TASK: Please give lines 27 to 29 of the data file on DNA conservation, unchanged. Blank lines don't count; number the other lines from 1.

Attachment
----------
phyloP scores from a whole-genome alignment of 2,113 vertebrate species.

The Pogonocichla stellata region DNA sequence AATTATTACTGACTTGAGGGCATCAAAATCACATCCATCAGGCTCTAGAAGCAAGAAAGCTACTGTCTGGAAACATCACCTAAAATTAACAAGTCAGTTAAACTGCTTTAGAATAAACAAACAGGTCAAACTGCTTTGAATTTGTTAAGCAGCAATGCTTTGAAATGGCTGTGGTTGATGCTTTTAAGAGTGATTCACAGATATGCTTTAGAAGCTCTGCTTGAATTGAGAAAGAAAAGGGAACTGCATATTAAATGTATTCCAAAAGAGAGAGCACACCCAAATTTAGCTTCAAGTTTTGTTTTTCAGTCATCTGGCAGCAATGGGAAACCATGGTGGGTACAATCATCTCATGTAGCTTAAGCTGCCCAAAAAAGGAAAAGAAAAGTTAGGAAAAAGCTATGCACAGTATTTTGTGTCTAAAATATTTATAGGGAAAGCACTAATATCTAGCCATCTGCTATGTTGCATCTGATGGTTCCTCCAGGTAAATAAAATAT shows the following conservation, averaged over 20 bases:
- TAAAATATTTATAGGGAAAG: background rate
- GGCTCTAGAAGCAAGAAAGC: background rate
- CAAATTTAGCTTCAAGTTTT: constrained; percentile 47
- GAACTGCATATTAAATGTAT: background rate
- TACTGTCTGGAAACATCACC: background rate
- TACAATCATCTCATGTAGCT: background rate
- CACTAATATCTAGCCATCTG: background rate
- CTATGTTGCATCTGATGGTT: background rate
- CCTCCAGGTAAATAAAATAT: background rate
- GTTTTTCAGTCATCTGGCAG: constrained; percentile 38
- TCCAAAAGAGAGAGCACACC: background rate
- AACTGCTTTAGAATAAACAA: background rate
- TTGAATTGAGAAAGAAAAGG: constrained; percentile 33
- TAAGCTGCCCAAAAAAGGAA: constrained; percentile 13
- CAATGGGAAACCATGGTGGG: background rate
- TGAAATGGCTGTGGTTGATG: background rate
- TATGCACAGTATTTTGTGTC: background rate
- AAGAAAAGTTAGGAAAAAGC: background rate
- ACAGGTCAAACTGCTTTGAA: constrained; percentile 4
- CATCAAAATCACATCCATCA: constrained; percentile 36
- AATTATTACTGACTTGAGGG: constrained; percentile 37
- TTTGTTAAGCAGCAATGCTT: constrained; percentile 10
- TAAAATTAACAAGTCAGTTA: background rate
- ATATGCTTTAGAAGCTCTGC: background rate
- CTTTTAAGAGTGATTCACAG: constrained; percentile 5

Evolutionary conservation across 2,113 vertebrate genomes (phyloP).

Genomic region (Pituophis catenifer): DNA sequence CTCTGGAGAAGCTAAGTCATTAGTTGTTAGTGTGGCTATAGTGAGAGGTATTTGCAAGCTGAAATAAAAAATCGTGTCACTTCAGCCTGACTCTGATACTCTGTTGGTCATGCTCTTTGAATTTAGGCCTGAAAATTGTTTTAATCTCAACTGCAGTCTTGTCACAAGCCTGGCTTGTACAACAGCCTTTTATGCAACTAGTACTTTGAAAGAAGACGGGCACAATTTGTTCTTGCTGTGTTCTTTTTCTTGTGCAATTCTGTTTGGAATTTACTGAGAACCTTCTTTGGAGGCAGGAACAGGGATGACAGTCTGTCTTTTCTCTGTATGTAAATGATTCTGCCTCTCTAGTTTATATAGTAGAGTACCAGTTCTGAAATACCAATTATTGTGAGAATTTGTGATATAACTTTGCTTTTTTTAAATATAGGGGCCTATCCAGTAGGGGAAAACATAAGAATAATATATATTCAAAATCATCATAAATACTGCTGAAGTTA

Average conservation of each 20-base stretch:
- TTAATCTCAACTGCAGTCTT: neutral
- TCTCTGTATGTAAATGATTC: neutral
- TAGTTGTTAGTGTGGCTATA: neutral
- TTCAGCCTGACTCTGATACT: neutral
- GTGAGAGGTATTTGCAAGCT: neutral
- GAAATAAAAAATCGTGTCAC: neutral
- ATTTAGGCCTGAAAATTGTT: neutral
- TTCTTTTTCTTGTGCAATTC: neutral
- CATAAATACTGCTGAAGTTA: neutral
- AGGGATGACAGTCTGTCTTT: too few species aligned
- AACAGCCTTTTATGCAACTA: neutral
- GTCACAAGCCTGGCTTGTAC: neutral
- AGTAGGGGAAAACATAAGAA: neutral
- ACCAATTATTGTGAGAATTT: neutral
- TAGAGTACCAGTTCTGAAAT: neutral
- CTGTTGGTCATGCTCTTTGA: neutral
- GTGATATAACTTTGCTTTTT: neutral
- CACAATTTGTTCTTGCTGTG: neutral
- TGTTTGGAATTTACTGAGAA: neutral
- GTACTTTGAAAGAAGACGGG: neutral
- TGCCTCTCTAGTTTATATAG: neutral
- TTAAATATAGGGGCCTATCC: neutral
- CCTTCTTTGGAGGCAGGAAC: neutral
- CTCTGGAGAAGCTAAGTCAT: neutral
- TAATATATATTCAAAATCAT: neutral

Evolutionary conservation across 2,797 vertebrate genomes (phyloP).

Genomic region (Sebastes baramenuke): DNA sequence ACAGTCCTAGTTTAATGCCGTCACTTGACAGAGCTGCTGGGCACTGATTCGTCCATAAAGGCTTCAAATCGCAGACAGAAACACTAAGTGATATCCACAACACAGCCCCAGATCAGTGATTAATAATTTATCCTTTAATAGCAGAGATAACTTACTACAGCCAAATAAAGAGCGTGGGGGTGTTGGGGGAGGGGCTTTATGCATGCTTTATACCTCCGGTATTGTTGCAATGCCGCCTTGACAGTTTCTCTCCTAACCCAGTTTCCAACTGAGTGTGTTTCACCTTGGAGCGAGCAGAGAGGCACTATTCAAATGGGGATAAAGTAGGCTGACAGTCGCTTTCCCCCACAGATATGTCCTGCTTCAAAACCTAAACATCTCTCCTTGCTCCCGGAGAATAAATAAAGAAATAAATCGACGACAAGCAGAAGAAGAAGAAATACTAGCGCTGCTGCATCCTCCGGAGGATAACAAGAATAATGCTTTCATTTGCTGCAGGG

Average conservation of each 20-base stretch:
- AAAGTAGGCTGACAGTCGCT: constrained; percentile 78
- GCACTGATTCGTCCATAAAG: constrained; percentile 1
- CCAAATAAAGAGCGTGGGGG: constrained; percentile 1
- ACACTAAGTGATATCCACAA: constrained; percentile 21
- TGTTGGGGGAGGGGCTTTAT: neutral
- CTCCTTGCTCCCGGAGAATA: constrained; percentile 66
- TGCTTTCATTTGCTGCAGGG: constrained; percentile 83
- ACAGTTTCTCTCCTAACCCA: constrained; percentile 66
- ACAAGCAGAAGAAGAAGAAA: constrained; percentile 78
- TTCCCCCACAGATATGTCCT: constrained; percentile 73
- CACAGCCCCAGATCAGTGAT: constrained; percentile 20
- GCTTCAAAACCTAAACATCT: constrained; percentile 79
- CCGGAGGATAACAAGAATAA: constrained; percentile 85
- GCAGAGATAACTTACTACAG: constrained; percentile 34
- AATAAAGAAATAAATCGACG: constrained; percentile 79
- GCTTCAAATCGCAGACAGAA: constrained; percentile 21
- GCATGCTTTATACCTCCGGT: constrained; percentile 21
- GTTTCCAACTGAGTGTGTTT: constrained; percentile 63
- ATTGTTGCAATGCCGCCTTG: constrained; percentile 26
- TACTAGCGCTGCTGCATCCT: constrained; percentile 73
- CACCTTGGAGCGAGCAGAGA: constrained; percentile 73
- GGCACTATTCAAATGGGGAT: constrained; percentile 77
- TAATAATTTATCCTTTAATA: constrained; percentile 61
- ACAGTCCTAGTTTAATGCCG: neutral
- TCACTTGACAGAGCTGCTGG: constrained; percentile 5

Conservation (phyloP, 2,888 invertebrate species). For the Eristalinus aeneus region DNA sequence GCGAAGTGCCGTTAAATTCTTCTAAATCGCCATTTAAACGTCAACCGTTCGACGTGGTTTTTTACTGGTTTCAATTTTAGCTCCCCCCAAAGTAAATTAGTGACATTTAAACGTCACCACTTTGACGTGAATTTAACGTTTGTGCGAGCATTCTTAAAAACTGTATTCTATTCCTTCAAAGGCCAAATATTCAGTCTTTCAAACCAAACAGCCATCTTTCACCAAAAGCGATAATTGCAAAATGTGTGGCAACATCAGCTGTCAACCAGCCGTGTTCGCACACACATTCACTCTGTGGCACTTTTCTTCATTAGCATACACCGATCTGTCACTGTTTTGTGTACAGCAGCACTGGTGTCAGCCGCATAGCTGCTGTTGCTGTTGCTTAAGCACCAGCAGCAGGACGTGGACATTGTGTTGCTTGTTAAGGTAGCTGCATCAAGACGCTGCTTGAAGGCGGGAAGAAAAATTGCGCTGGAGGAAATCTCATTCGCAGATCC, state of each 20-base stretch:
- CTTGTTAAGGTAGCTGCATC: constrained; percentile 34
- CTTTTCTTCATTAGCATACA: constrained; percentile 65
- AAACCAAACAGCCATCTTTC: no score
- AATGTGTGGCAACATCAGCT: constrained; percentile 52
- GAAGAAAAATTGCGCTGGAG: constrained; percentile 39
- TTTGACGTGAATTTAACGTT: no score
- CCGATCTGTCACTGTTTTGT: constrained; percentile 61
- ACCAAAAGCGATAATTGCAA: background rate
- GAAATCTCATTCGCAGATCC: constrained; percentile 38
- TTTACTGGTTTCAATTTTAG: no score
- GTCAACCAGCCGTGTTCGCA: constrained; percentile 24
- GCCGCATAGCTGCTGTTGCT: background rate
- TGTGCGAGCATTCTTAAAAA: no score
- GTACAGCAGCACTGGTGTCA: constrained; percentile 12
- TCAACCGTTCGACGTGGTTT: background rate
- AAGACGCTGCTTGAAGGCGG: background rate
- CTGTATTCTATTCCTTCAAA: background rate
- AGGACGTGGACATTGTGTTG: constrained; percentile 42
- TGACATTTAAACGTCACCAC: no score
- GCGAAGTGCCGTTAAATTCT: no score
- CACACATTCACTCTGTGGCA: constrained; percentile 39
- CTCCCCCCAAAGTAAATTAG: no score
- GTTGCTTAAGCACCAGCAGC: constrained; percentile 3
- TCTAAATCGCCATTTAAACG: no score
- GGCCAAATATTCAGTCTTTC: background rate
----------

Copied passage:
- CTTTTAAGAGTGATTCACAG: constrained; percentile 5

Evolutionary conservation across 2,113 vertebrate genomes (phyloP).

Genomic region (Pituophis catenifer): DNA sequence CTCTGGAGAAGCTAAGTCATTAGTTGTTAGTGTGGCTATAGTGAGAGGTATTTGCAAGCTGAAATAAAAAATCGTGTCACTTCAGCCTGACTCTGATACTCTGTTGGTCATGCTCTTTGAATTTAGGCCTGAAAATTGTTTTAATCTCAACTGCAGTCTTGTCACAAGCCTGGCTTGTACAACAGCCTTTTATGCAACTAGTACTTTGAAAGAAGACGGGCACAATTTGTTCTTGCTGTGTTCTTTTTCTTGTGCAATTCTGTTTGGAATTTACTGAGAACCTTCTTTGGAGGCAGGAACAGGGATGACAGTCTGTCTTTTCTCTGTATGTAAATGATTCTGCCTCTCTAGTTTATATAGTAGAGTACCAGTTCTGAAATACCAATTATTGTGAGAATTTGTGATATAACTTTGCTTTTTTTAAATATAGGGGCCTATCCAGTAGGGGAAAACATAAGAATAATATATATTCAAAATCATCATAAATACTGCTGAAGTTA